Proper foot care is important for everyone, but it's especially important for people with diabetes, as anyone who has ever shopped for shoes for diabetics can tell you.
About a quarter of all diabetes-related hospital visits stem from foot issues, and people with diabetes are at high risk for foot ulcers, or – in more extreme cases – having a toe or foot amputated.
But while that sounds scary, it doesn't mean things are hopeless for people with diabetes. There are some things you can do – and some things you should avoid – to keep your feet healthy.
Let's start with the list of things you need to do:
- A visit to a podiatrist should be one of the first things you do following a diabetes diagnosis. They can examine your feet and advise you on your next steps for foot care.
- Make sure you're wearing shoes that fit properly. Seek out specially-made shoes for diabetics.
- Look for microfiber socks that wick away moisture. These socks should be seamless, as seams can irritate the skin.
- Look for exercises that go easy on your feet. An aerobic workout that involves a lot of jumping around might be too much, so try walking.
- Change out of wet or sweaty socks as soon as you can.
- Check your feet – or have them checked – each day to look for damage or discoloration.
- Wash your feet each day, using a non-medicated soap, the gentler the better. After washing, pat your feet dry with a soft, absorbent cloth, paying attention to the space between your toes.
- When cutting your toenails, cut straight across. Don't make them too short, and don't cut into corners. Have your podiatrist do this for you if you're worried about cutting safely.
- If you accidentally cut a foot or toe, or have blisters, sores, cracks, discoloration or unusual markings, see your podiatrist right away.
- Monitor your blood sugar. High sugar levels can lead to nerve damage, making it tough to tell when you have a foot injury. (It also makes it harder to fight off infections.)
Meanwhile, here are a few things you should avoid if you have diabetes:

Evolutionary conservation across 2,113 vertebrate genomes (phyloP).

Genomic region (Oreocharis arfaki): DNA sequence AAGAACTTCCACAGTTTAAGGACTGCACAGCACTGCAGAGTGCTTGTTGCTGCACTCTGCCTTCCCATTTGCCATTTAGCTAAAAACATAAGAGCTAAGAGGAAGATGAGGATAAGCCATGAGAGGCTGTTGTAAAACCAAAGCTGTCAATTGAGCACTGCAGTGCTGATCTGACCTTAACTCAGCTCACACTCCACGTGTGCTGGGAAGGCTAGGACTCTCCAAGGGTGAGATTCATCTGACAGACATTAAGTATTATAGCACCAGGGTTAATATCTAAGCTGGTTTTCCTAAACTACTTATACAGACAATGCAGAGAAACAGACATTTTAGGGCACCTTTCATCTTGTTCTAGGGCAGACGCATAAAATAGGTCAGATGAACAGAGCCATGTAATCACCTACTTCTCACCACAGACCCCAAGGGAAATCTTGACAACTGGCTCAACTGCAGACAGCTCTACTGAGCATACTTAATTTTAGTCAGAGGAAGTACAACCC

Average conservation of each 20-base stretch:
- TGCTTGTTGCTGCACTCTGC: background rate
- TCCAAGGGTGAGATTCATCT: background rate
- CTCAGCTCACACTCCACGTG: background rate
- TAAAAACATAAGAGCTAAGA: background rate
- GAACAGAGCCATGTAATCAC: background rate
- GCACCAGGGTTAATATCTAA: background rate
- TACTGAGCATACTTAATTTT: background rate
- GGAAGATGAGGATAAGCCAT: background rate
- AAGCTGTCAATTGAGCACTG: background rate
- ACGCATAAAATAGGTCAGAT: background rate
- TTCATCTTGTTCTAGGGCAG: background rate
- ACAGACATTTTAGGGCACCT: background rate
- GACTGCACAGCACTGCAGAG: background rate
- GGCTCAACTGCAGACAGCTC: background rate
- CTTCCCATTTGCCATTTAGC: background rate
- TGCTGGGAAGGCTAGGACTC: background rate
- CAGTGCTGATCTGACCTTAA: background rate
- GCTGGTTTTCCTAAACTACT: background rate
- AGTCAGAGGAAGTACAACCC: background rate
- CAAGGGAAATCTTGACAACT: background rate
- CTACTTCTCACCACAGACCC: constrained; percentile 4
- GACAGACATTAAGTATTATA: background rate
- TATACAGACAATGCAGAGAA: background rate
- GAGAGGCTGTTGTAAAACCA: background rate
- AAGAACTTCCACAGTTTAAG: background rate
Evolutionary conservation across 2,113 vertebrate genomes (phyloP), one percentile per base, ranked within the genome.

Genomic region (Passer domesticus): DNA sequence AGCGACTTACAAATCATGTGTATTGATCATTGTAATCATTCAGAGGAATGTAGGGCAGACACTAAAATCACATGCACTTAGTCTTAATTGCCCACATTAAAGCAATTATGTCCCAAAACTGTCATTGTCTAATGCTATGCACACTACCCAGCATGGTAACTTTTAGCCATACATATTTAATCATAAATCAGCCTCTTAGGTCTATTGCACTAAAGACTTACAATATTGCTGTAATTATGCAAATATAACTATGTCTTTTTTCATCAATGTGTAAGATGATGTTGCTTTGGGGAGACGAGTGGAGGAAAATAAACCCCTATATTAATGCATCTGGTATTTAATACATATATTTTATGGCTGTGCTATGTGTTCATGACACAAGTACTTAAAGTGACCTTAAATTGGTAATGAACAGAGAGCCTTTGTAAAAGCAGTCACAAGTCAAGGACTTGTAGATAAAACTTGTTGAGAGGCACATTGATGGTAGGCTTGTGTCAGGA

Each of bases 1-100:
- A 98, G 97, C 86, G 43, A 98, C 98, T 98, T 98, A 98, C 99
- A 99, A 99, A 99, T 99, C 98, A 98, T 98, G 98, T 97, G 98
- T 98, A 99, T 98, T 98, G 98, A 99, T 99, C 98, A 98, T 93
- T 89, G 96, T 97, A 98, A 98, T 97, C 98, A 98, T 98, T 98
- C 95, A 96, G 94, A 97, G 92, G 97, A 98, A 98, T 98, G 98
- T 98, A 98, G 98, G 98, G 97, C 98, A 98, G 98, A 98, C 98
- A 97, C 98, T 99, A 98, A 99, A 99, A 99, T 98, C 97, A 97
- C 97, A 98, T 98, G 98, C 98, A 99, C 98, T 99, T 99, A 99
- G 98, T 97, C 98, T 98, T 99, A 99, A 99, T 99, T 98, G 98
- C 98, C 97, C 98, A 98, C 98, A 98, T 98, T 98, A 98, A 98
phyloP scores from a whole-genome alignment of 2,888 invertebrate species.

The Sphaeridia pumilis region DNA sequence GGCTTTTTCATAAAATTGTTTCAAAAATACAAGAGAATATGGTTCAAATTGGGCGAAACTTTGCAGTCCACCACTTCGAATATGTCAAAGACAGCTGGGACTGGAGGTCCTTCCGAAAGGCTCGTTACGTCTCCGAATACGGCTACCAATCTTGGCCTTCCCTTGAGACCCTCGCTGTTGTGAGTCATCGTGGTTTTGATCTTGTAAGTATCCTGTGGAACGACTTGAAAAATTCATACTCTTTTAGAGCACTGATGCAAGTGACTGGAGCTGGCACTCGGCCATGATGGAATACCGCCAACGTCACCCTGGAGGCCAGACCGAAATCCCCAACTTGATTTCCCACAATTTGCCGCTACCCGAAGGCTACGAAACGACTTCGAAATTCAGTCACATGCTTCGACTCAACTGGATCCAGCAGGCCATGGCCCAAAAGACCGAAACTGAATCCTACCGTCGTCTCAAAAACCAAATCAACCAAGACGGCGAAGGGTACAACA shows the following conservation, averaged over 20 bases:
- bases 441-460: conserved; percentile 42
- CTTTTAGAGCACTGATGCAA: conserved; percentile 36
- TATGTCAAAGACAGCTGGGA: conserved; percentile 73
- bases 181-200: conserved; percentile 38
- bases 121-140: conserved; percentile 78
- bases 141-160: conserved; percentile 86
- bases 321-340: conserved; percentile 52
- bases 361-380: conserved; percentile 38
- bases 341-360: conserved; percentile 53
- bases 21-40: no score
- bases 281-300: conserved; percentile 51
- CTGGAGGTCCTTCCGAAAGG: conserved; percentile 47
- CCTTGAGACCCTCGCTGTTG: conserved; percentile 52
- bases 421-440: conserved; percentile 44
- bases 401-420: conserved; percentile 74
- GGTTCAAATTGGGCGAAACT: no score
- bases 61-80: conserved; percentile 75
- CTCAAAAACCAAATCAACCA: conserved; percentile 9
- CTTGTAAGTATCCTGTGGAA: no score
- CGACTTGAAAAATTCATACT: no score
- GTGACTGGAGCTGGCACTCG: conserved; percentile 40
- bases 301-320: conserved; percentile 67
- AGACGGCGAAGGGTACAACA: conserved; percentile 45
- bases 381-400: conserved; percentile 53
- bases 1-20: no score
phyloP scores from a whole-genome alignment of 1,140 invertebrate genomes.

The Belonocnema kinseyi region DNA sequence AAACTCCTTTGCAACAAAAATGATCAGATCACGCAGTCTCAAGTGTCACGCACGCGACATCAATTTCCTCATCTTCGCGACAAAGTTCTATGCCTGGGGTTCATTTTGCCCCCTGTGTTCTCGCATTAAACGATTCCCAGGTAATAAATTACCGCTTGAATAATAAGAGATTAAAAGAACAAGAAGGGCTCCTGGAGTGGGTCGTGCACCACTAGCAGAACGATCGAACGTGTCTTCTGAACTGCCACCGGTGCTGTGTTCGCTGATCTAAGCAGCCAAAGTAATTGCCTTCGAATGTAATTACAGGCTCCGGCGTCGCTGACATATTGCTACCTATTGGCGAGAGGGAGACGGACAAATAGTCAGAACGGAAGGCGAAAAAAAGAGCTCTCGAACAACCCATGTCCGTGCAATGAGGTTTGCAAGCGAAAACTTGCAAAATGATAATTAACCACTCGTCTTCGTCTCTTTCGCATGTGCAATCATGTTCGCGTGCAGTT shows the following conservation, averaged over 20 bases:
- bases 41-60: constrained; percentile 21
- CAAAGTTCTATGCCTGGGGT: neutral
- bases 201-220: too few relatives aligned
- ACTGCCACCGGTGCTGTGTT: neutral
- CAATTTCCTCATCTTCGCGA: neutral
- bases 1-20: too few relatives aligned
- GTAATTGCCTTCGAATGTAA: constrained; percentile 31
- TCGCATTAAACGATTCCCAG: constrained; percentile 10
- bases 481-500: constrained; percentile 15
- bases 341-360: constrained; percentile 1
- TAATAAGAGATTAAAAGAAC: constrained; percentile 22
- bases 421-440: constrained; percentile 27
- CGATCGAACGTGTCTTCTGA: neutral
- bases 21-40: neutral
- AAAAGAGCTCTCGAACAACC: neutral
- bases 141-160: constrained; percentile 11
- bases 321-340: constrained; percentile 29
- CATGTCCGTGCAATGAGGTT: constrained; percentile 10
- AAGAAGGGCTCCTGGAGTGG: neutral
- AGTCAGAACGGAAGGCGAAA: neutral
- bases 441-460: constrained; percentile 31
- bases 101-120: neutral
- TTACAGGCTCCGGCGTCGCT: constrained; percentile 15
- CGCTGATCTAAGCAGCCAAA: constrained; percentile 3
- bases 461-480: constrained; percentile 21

- Don't use any medications for your feet that haven't been prescribed.
- Try not to walk around without shoes, even indoors. It puts you at risk for foot injuries – scrapes, cuts, splinters – that you might not be aware of if you have diabetic nerve damage. This can lead to an infection.
- Avoid applying heating pads, hot water bags or any other heating devices to your feet.
- Do not cut away corns, calluses or hard skin from your feet. Consult with your podiatrist on the best ways to treat these issues.
- Smoking is bad for your heart, lungs...and your feet. Cigarettes can decrease circulation in your skin, robbing your feet of oxygen and nutrients.
- Don't wear shoes or socks that are too tight or too loose. Avoid open-toed shoes, very high heels, flip-flops and pointed-toe shoes. Again, the right diabetic shoes will provide a good fit and keep your feet healthy.
If you need to find the right shoes for diabetics, Marx Medical Equipment can help. Whether you're dealing with nerve damage, dry skin, ulcers or other diabetes-related foot issues, we have shoes that can alleviate your problems.
We work with Dr. Comfort, a trusted provider of custom-made shoes for diabetics. They recognize it's important to provide shoes that are as healthy as they are fashionable.
And because many of our diabetic customers have mobility problems, we're happy to send one of our certified shoe-fitters for a free, at-home fitting.
Contact us today if you're trying to find a diabetic shoe store near you.